Martyred for the Gospel

Martyred for the Gospel
The burning of Tharchbishop of Cant. D. Tho. Cranmer in the town dich at Oxford, with his hand first thrust into the fyre, wherwith he subscribed before. [Click on the picture to see Cranmer's last words.]

Collect of the Day

The Second Sunday in Lent.

The Collect

ALMIGHTY God, who seest that we have no power of ourselves to help ourselves; Keep us both outwardly in our bodies, and inwardly in our souls; that we may be defended from all adversities which may happen to the body, and from all evil thoughts which may assault and hurt the soul; through Jesus Christ our Lord. Amen.

The Collect from the First Day of Lent is to be read every day in Lent after the Collect appointed for the Day.

Daily Bible Verse

Tuesday, May 15, 2012

Worship: Evangelical or Reformed?

While I agree with this piece by Dr. Robert Godfrey on the differences between Evangelical and Reformed worship, he never once mentions the contrast between a biblical liturgy and ad hoc liturgy practiced by Arminians and Evangelicals. Sadly, most Reformed churches these days no longer recite the creeds or have a biblical confession of sin and a Gospel absolution of sins. In short, the Reformed Anglicans have something the Presbyterians do not have: a biblical and reformed and common liturgy. The advantages of the 1662 Book of Common Prayer over ad hoc liturgies are many.

The primary advantage is that memorizing key biblical passages by rote repetition drills them deep into the memory and psyche of the people. Reciting the decalogue every time communion is served drives home the moral obligations of God's moral law and the need for miserable sinners to cry out for God's mercy, forgiveness, and grace. The Prayer Book teaches a proper view of the self not as righteous but as unrighteous--no matter how holy we may think we are. The genius of the late Archbishop Thomas Cranmer of the English Reformation was in teaching the five solas of the Reformation through a common, consistent and biblical liturgy. Modern "reformed" denominations are indistinguishable from the Evangelicals. In fact, liberal Presbyterians often retain the gloria patri while conservative Presbyterians have all but gone broadly evangelical. Would that all Presbyterians would return to something close to the 1662 Book of Common Prayer. Just saying.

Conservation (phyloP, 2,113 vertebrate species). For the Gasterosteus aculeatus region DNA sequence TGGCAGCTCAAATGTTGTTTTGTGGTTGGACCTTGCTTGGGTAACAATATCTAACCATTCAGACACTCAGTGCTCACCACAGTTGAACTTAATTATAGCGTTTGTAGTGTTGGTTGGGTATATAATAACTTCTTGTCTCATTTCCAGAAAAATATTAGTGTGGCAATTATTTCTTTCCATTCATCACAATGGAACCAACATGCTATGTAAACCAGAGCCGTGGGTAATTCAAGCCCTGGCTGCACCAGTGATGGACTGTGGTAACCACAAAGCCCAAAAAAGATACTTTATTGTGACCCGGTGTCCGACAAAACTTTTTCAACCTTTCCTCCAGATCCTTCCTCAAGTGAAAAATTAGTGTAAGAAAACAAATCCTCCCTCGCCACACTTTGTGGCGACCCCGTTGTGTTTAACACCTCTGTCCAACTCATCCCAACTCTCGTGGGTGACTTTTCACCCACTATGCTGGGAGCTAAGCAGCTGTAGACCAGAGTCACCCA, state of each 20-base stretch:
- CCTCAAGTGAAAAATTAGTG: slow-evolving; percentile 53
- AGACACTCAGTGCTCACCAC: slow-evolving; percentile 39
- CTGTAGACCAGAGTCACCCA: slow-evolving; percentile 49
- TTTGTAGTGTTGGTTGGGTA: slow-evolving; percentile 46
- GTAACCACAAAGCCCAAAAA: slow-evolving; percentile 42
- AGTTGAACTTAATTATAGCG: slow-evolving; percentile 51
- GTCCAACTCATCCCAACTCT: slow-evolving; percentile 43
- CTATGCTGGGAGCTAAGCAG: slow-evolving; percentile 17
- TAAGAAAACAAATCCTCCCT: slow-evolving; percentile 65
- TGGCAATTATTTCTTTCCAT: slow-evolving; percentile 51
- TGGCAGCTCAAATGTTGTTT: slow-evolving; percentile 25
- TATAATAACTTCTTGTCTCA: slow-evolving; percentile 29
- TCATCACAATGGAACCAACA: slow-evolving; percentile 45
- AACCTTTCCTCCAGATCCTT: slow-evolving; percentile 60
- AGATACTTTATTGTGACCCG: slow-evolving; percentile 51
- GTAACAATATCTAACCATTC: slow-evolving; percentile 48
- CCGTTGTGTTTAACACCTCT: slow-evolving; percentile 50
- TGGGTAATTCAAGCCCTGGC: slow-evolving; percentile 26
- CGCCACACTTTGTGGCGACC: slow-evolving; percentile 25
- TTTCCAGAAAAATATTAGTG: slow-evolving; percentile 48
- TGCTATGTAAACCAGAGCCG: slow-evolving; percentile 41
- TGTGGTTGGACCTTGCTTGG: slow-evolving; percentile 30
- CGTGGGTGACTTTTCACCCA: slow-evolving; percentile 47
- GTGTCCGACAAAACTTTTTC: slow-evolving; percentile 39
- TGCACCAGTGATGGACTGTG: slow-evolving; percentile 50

Click here to read the article by Dr. Godfrey:  Worship: Evangelical or Reformed?


aaytch said...

In my own Reformed (ARP) church, we have a real confession, a real absolution, two lessons, a real declaration of faith, and the "gloria patri", plus a thoroughly Biblical sermon. A Reformed Anglican would feel comfortable here, but it's still not the BCP. We do not have the Lord's Prayer, a Psalm reading, and nothing is done as "common" worship. There really is nothing more Reformed than BCP worship, and nothing compares to the real thing (1662 BCP).

Charlie J. Ray said...

Yes, I agree, Hudson. I visited the ARP here in Bartow and it was the closest thing I could find to a truly Reformed worship service. While I was on the road I visited First Presbyterian Church of Monte Vista, Colorado. That church is pulling out of the PCUSA over the ordination of open homosexuals. They did the Lord's Prayer, the Gloria Patri, etc. Strange but even The Episcopal Church has dropped the Gloria Patri from the 1979 Revised Services book. Sad.

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